Can you own a trick?

Can You Own a Move?

This article was inspired by a recent thread in the Contact Staff Facebook group (check it out – lots of cool people and interesting posts) but the subject matter applies to all juggling and circus arts. There is also plenty of parallels and cross over with intellectual property considerations in many other areas.

My personal attitude to this is summed up quite well by a clip from the Detours dance DVD (no longer available) of a breakdancer sat in a basket hoop: “Nobody here is the best b-boy… And nobody here made up a move either; people were probably doing this stuff thousands of years ago. We’re just manifesting at a different time”.

The same, I believe, is true with most juggling and manipulation props. For the most part we all play with fairly simple objects that would have been available to people for centuries. Perhaps with the exception of record breaking numbers juggling, though there is some evidence for people juggling large numbers of objects in the distant past, saying “I’m the first person to do this trick” is naïve and futile. Firstly because it’s impossible to know and secondly because it’s highly likely you aren’t!

You can certainly discover a trick for yourself having never seen it before. This is worth some credit and recognition, particularly if it moves your art form forward, it might even justify you giving it a name, but this doesn’t constitute ownership of the trick, in my book.

Having the attitude of owning a move and having rights over it can be detrimental to the discipline as a whole. Certainly in a niche discipline like contact staff where the rising standards and development of the art has come solely through enthusiastic amateurs who have had little or no professional training and are generally spread thinly across the world. It has only been though the generosity of certain key individuals and the community as a whole that contact staff is thriving. Had everyone had the attitude of “I came up with it, I’m not going to share it” contact staff probably wouldn’t exist today.

I find the parallel with sports like skateboarding interesting here. Once a new trick has been seen on a video or in a competition it’s fair game. The first person to do it may get their due recognition and even have the move named after them but it’s now open to anyone else to use it in their videos or competition runs. The competitive element would cease if skateboarders “owned” moves and restricted their use as this would put some people at a major advantage.

This is how is seems to work in the world of non-professional object manipulation and juggling. However, these disciplines are not competitive sports (for the most part – see here for an article on art vs sport) and when we start to think about professional performance rather than amateur enthusiasts things get a little more complicated.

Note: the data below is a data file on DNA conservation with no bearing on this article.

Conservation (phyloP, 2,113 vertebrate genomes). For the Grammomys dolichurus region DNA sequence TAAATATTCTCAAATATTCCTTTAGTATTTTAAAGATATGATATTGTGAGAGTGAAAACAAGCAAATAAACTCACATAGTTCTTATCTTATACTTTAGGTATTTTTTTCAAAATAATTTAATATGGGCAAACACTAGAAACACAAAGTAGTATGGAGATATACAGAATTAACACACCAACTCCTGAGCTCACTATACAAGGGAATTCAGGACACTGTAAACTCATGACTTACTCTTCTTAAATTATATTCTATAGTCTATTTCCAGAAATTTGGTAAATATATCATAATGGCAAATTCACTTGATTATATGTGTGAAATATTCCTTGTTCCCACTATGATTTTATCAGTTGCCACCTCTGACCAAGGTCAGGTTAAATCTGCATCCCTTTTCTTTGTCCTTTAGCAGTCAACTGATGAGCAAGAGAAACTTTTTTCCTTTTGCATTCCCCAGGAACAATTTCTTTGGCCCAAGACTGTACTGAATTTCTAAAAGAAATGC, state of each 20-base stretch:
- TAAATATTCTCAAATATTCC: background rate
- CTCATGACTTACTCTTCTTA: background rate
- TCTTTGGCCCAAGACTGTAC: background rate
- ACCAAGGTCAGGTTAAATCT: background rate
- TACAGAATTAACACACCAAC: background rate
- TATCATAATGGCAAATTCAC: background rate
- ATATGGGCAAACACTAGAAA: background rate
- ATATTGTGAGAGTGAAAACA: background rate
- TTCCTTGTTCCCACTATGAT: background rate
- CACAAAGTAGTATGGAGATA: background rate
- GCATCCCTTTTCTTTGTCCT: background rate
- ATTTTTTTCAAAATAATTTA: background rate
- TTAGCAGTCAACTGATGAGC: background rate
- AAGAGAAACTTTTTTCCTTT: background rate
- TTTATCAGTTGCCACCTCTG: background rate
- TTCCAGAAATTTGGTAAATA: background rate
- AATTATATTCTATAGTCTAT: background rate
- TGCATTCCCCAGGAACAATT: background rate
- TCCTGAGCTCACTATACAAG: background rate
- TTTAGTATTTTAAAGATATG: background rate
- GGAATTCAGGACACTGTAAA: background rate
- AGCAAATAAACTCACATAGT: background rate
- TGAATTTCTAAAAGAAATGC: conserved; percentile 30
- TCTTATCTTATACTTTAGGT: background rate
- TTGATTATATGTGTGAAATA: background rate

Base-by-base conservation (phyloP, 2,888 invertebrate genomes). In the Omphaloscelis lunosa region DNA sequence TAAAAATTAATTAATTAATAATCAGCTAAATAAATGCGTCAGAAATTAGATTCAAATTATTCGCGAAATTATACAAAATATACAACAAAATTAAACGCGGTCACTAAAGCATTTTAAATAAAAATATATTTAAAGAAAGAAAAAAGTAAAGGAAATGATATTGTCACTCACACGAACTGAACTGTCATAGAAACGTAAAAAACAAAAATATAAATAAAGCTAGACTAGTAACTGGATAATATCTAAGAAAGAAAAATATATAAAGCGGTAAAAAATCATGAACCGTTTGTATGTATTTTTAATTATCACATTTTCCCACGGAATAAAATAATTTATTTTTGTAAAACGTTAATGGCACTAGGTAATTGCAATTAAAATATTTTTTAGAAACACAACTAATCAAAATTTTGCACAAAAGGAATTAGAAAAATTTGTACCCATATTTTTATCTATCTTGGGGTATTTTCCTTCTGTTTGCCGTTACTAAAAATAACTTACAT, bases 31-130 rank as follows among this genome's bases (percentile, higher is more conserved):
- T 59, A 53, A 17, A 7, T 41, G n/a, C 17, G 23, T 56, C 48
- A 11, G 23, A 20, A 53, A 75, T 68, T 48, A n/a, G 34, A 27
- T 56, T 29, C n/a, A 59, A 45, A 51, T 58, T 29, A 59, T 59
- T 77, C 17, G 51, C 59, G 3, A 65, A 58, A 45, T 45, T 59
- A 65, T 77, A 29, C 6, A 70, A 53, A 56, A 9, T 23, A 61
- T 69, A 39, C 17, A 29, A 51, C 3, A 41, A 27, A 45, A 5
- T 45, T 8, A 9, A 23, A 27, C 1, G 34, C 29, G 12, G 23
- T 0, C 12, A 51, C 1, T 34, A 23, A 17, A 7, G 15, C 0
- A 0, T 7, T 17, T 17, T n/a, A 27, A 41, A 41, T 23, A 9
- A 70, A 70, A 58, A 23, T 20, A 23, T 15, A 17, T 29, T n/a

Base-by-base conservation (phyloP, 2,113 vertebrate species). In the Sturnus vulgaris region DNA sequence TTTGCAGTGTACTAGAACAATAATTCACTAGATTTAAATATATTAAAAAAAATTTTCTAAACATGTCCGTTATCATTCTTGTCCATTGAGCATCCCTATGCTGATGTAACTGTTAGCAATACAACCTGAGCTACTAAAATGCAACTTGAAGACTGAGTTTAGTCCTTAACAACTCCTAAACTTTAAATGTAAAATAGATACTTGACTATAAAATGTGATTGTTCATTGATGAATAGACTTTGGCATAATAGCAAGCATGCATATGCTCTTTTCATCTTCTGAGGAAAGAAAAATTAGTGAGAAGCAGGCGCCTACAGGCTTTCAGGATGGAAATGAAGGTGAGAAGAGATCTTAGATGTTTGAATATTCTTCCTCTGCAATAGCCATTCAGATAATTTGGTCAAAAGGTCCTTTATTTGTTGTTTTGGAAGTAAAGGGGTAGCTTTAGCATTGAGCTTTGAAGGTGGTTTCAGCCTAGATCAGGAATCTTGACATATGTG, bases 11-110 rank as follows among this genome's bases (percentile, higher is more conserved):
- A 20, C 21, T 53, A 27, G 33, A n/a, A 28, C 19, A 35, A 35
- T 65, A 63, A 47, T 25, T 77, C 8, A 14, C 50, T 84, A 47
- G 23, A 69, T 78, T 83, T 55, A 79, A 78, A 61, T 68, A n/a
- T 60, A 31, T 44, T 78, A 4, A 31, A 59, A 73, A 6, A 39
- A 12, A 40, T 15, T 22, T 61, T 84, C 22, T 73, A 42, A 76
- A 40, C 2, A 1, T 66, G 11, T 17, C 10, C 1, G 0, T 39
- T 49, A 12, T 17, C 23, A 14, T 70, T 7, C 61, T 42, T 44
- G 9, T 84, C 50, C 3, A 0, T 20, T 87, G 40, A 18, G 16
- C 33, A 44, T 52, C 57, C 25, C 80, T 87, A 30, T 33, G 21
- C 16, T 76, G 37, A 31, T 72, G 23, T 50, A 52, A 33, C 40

With professional performers you have the added pressure of financial considerations – imitators can take earnings away from the originators. We’re not just talking about recognition anymore. But I still don’t think you can own a move, even in a professional context. I’ve heard some people say: “I’m not showing you my new trick because people steal it and then take shows away from me”. A show is, or at least should, be about much more than one trick. If you’re losing gigs purely because someone stole your finale trick then you need to work on the other areas of your performance as well.

However, I think you can claim ownership of the choreography and concept of a show or performance. If someone copies your sequences of moves, costumes and narrative behind your show then this is immoral and potentially illegal. An anecdote of just such an example of plagiarism was recounted in the thread that inspired this article. The people who had had their show stolen were very relaxed about the whole thing (though the person recounting the anecdote was furious). I suspect the laid back attitude springs from the good nature of the people involved and the fact that they were probably powerless to do anything about it. I have no idea how you’d go about patenting or copyrighting a performance or taking imitators to court but I imagine it would be an expensive, lengthy and stressful process.

We also start to get into the sticky subject of where we draw the line as to what you can own and what you can’t. In my opinion you can own choreography but you can’t own a single move but there is a lot in between those two extremes. (We could even argue about what exactly constitutes a single move!)

This seems to be analogous with musical intellectual property: you can own a song/symphony but you can’t own a note. Where the line is drawn in music, I don’t know; can musicians own phrases or sequences of notes? If so, how many notes do you need before a phrase is copyrightable?

The general tone of the result of the discussion in the contact staff group, at least for amateur spinners, was that sharing a move was your prerogative but that sharing is good. There was also a focus on being humble if you think you’ve come up with something new, reflecting the sentiments of the b-boy in the basketball hoop. On the other hand, there was an emphasis on the sensitivity and respect of the people ‘stealing’ the new trick. If you see something new you want to learn for yourself you should use your common sense to decide if the person you’re ‘stealing’ from would mind. You should also credit them in your future videos and try to make the move your own by adding something different to it – making a new combination or adding some personal flair to it.